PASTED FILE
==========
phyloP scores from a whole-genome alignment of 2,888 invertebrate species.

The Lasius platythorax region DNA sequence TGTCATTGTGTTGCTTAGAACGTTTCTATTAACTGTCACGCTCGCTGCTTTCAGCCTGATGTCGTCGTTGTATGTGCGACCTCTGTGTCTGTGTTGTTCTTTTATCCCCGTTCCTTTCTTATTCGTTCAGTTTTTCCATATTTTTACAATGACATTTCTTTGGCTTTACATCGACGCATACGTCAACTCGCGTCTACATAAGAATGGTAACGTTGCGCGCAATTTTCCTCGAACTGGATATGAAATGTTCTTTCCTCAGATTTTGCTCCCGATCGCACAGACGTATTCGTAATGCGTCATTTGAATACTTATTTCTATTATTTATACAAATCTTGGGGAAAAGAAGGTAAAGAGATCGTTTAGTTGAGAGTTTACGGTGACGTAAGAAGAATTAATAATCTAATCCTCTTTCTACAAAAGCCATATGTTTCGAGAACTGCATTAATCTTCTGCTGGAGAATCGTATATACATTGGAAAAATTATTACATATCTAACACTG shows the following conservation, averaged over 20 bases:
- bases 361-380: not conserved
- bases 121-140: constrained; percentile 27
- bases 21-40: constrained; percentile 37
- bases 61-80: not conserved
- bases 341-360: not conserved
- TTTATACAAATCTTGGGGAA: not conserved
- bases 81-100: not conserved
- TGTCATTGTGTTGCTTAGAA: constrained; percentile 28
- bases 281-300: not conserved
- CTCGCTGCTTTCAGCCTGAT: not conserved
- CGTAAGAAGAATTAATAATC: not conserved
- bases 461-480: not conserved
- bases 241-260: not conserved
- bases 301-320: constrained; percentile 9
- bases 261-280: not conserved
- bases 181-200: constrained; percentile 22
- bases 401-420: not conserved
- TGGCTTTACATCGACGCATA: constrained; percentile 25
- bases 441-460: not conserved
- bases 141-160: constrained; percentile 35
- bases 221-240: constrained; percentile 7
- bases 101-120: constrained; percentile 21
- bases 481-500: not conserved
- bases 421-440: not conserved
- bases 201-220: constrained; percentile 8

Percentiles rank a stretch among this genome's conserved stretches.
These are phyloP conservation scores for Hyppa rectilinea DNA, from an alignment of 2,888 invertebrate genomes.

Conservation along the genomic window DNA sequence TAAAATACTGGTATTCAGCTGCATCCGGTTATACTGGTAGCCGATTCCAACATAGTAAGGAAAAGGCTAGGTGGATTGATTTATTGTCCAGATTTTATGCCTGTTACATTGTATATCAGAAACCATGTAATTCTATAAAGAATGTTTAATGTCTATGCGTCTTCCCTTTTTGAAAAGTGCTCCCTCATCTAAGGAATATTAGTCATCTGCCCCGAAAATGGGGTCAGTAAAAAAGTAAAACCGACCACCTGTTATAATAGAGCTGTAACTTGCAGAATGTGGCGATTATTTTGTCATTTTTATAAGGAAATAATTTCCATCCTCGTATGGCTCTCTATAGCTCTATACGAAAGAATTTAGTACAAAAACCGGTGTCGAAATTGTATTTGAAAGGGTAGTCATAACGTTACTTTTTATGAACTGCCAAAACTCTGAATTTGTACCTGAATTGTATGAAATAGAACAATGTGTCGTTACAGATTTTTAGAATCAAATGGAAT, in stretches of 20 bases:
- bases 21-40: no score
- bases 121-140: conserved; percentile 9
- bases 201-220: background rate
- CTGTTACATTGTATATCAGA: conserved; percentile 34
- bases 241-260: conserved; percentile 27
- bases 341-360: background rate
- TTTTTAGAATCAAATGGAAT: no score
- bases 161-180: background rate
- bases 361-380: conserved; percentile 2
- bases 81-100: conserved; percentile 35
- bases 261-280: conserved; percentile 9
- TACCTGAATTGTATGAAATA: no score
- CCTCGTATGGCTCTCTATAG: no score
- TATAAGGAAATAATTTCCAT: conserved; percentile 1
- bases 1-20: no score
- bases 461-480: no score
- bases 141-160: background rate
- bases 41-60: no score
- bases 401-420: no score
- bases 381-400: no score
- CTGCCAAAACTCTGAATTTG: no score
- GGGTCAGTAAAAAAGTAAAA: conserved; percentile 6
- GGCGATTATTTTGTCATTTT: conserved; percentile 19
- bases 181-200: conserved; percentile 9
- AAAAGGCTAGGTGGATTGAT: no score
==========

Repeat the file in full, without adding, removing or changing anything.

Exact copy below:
phyloP scores from a whole-genome alignment of 2,888 invertebrate species.

The Lasius platythorax region DNA sequence TGTCATTGTGTTGCTTAGAACGTTTCTATTAACTGTCACGCTCGCTGCTTTCAGCCTGATGTCGTCGTTGTATGTGCGACCTCTGTGTCTGTGTTGTTCTTTTATCCCCGTTCCTTTCTTATTCGTTCAGTTTTTCCATATTTTTACAATGACATTTCTTTGGCTTTACATCGACGCATACGTCAACTCGCGTCTACATAAGAATGGTAACGTTGCGCGCAATTTTCCTCGAACTGGATATGAAATGTTCTTTCCTCAGATTTTGCTCCCGATCGCACAGACGTATTCGTAATGCGTCATTTGAATACTTATTTCTATTATTTATACAAATCTTGGGGAAAAGAAGGTAAAGAGATCGTTTAGTTGAGAGTTTACGGTGACGTAAGAAGAATTAATAATCTAATCCTCTTTCTACAAAAGCCATATGTTTCGAGAACTGCATTAATCTTCTGCTGGAGAATCGTATATACATTGGAAAAATTATTACATATCTAACACTG shows the following conservation, averaged over 20 bases:
- bases 361-380: not conserved
- bases 121-140: constrained; percentile 27
- bases 21-40: constrained; percentile 37
- bases 61-80: not conserved
- bases 341-360: not conserved
- TTTATACAAATCTTGGGGAA: not conserved
- bases 81-100: not conserved
- TGTCATTGTGTTGCTTAGAA: constrained; percentile 28
- bases 281-300: not conserved
- CTCGCTGCTTTCAGCCTGAT: not conserved
- CGTAAGAAGAATTAATAATC: not conserved
- bases 461-480: not conserved
- bases 241-260: not conserved
- bases 301-320: constrained; percentile 9
- bases 261-280: not conserved
- bases 181-200: constrained; percentile 22
- bases 401-420: not conserved
- TGGCTTTACATCGACGCATA: constrained; percentile 25
- bases 441-460: not conserved
- bases 141-160: constrained; percentile 35
- bases 221-240: constrained; percentile 7
- bases 101-120: constrained; percentile 21
- bases 481-500: not conserved
- bases 421-440: not conserved
- bases 201-220: constrained; percentile 8

Percentiles rank a stretch among this genome's conserved stretches.
These are phyloP conservation scores for Hyppa rectilinea DNA, from an alignment of 2,888 invertebrate genomes.

Conservation along the genomic window DNA sequence TAAAATACTGGTATTCAGCTGCATCCGGTTATACTGGTAGCCGATTCCAACATAGTAAGGAAAAGGCTAGGTGGATTGATTTATTGTCCAGATTTTATGCCTGTTACATTGTATATCAGAAACCATGTAATTCTATAAAGAATGTTTAATGTCTATGCGTCTTCCCTTTTTGAAAAGTGCTCCCTCATCTAAGGAATATTAGTCATCTGCCCCGAAAATGGGGTCAGTAAAAAAGTAAAACCGACCACCTGTTATAATAGAGCTGTAACTTGCAGAATGTGGCGATTATTTTGTCATTTTTATAAGGAAATAATTTCCATCCTCGTATGGCTCTCTATAGCTCTATACGAAAGAATTTAGTACAAAAACCGGTGTCGAAATTGTATTTGAAAGGGTAGTCATAACGTTACTTTTTATGAACTGCCAAAACTCTGAATTTGTACCTGAATTGTATGAAATAGAACAATGTGTCGTTACAGATTTTTAGAATCAAATGGAAT, in stretches of 20 bases:
- bases 21-40: no score
- bases 121-140: conserved; percentile 9
- bases 201-220: background rate
- CTGTTACATTGTATATCAGA: conserved; percentile 34
- bases 241-260: conserved; percentile 27
- bases 341-360: background rate
- TTTTTAGAATCAAATGGAAT: no score
- bases 161-180: background rate
- bases 361-380: conserved; percentile 2
- bases 81-100: conserved; percentile 35
- bases 261-280: conserved; percentile 9
- TACCTGAATTGTATGAAATA: no score
- CCTCGTATGGCTCTCTATAG: no score
- TATAAGGAAATAATTTCCAT: conserved; percentile 1
- bases 1-20: no score
- bases 461-480: no score
- bases 141-160: background rate
- bases 41-60: no score
- bases 401-420: no score
- bases 381-400: no score
- CTGCCAAAACTCTGAATTTG: no score
- GGGTCAGTAAAAAAGTAAAA: conserved; percentile 6
- GGCGATTATTTTGTCATTTT: conserved; percentile 19
- bases 181-200: conserved; percentile 9
- AAAAGGCTAGGTGGATTGAT: no score